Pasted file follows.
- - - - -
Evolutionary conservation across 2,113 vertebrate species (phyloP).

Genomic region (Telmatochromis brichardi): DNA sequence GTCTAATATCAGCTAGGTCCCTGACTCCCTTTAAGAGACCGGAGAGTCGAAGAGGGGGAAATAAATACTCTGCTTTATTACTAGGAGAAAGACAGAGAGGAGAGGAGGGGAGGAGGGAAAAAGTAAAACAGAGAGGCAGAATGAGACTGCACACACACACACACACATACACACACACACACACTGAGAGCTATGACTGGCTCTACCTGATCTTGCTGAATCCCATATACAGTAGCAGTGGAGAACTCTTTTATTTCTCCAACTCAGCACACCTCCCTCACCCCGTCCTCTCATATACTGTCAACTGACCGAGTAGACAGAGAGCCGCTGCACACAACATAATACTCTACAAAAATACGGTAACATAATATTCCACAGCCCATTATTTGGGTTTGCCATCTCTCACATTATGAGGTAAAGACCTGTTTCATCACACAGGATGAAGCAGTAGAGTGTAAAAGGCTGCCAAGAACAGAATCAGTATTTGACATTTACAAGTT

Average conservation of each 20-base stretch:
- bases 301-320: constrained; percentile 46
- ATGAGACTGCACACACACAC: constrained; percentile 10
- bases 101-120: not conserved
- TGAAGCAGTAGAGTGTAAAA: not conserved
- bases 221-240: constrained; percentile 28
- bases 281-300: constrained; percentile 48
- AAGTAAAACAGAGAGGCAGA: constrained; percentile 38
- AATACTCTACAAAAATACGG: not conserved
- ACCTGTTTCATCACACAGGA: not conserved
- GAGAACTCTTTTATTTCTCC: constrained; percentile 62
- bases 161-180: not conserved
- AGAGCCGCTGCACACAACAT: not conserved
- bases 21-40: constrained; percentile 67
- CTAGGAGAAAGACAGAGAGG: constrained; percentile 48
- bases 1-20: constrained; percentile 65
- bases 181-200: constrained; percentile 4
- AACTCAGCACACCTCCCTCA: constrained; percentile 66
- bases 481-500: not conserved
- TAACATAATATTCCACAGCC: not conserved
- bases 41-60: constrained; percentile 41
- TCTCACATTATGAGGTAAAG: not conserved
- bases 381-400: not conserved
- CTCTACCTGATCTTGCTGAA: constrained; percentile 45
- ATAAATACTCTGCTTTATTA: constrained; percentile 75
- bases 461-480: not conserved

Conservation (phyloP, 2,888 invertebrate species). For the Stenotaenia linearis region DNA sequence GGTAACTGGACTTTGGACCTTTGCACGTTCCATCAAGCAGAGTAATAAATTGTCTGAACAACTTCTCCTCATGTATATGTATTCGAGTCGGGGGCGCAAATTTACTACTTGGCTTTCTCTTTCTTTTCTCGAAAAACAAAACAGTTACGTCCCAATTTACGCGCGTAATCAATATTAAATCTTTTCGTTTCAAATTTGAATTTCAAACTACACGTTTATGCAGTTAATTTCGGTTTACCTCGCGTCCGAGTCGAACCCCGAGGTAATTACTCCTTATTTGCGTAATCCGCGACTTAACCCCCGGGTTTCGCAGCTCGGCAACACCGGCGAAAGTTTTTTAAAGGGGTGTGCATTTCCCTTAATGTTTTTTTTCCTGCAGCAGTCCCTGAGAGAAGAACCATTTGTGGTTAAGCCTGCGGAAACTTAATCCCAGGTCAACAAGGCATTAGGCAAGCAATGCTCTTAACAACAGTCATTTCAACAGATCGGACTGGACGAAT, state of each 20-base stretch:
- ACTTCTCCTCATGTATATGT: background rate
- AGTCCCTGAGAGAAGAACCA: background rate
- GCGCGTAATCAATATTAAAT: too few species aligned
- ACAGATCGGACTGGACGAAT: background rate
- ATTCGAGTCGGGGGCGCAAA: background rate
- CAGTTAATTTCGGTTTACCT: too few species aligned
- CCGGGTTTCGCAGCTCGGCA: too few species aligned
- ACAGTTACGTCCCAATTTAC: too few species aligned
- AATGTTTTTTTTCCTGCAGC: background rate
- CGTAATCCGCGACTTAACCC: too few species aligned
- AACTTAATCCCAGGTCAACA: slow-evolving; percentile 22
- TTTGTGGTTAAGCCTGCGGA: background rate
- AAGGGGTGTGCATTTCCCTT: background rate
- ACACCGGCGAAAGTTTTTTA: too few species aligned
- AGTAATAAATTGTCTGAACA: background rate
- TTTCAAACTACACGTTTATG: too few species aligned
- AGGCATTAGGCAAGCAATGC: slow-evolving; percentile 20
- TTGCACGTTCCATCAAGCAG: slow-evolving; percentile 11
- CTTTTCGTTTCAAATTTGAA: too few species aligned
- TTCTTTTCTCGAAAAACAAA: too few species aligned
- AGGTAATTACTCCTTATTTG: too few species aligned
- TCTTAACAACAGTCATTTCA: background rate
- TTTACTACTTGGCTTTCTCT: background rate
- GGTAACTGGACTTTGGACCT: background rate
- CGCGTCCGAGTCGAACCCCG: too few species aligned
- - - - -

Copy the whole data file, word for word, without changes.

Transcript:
Evolutionary conservation across 2,113 vertebrate species (phyloP).

Genomic region (Telmatochromis brichardi): DNA sequence GTCTAATATCAGCTAGGTCCCTGACTCCCTTTAAGAGACCGGAGAGTCGAAGAGGGGGAAATAAATACTCTGCTTTATTACTAGGAGAAAGACAGAGAGGAGAGGAGGGGAGGAGGGAAAAAGTAAAACAGAGAGGCAGAATGAGACTGCACACACACACACACACATACACACACACACACACTGAGAGCTATGACTGGCTCTACCTGATCTTGCTGAATCCCATATACAGTAGCAGTGGAGAACTCTTTTATTTCTCCAACTCAGCACACCTCCCTCACCCCGTCCTCTCATATACTGTCAACTGACCGAGTAGACAGAGAGCCGCTGCACACAACATAATACTCTACAAAAATACGGTAACATAATATTCCACAGCCCATTATTTGGGTTTGCCATCTCTCACATTATGAGGTAAAGACCTGTTTCATCACACAGGATGAAGCAGTAGAGTGTAAAAGGCTGCCAAGAACAGAATCAGTATTTGACATTTACAAGTT

Average conservation of each 20-base stretch:
- bases 301-320: constrained; percentile 46
- ATGAGACTGCACACACACAC: constrained; percentile 10
- bases 101-120: not conserved
- TGAAGCAGTAGAGTGTAAAA: not conserved
- bases 221-240: constrained; percentile 28
- bases 281-300: constrained; percentile 48
- AAGTAAAACAGAGAGGCAGA: constrained; percentile 38
- AATACTCTACAAAAATACGG: not conserved
- ACCTGTTTCATCACACAGGA: not conserved
- GAGAACTCTTTTATTTCTCC: constrained; percentile 62
- bases 161-180: not conserved
- AGAGCCGCTGCACACAACAT: not conserved
- bases 21-40: constrained; percentile 67
- CTAGGAGAAAGACAGAGAGG: constrained; percentile 48
- bases 1-20: constrained; percentile 65
- bases 181-200: constrained; percentile 4
- AACTCAGCACACCTCCCTCA: constrained; percentile 66
- bases 481-500: not conserved
- TAACATAATATTCCACAGCC: not conserved
- bases 41-60: constrained; percentile 41
- TCTCACATTATGAGGTAAAG: not conserved
- bases 381-400: not conserved
- CTCTACCTGATCTTGCTGAA: constrained; percentile 45
- ATAAATACTCTGCTTTATTA: constrained; percentile 75
- bases 461-480: not conserved

Conservation (phyloP, 2,888 invertebrate species). For the Stenotaenia linearis region DNA sequence GGTAACTGGACTTTGGACCTTTGCACGTTCCATCAAGCAGAGTAATAAATTGTCTGAACAACTTCTCCTCATGTATATGTATTCGAGTCGGGGGCGCAAATTTACTACTTGGCTTTCTCTTTCTTTTCTCGAAAAACAAAACAGTTACGTCCCAATTTACGCGCGTAATCAATATTAAATCTTTTCGTTTCAAATTTGAATTTCAAACTACACGTTTATGCAGTTAATTTCGGTTTACCTCGCGTCCGAGTCGAACCCCGAGGTAATTACTCCTTATTTGCGTAATCCGCGACTTAACCCCCGGGTTTCGCAGCTCGGCAACACCGGCGAAAGTTTTTTAAAGGGGTGTGCATTTCCCTTAATGTTTTTTTTCCTGCAGCAGTCCCTGAGAGAAGAACCATTTGTGGTTAAGCCTGCGGAAACTTAATCCCAGGTCAACAAGGCATTAGGCAAGCAATGCTCTTAACAACAGTCATTTCAACAGATCGGACTGGACGAAT, state of each 20-base stretch:
- ACTTCTCCTCATGTATATGT: background rate
- AGTCCCTGAGAGAAGAACCA: background rate
- GCGCGTAATCAATATTAAAT: too few species aligned
- ACAGATCGGACTGGACGAAT: background rate
- ATTCGAGTCGGGGGCGCAAA: background rate
- CAGTTAATTTCGGTTTACCT: too few species aligned
- CCGGGTTTCGCAGCTCGGCA: too few species aligned
- ACAGTTACGTCCCAATTTAC: too few species aligned
- AATGTTTTTTTTCCTGCAGC: background rate
- CGTAATCCGCGACTTAACCC: too few species aligned
- AACTTAATCCCAGGTCAACA: slow-evolving; percentile 22
- TTTGTGGTTAAGCCTGCGGA: background rate
- AAGGGGTGTGCATTTCCCTT: background rate
- ACACCGGCGAAAGTTTTTTA: too few species aligned
- AGTAATAAATTGTCTGAACA: background rate
- TTTCAAACTACACGTTTATG: too few species aligned
- AGGCATTAGGCAAGCAATGC: slow-evolving; percentile 20
- TTGCACGTTCCATCAAGCAG: slow-evolving; percentile 11
- CTTTTCGTTTCAAATTTGAA: too few species aligned
- TTCTTTTCTCGAAAAACAAA: too few species aligned
- AGGTAATTACTCCTTATTTG: too few species aligned
- TCTTAACAACAGTCATTTCA: background rate
- TTTACTACTTGGCTTTCTCT: background rate
- GGTAACTGGACTTTGGACCT: background rate
- CGCGTCCGAGTCGAACCCCG: too few species aligned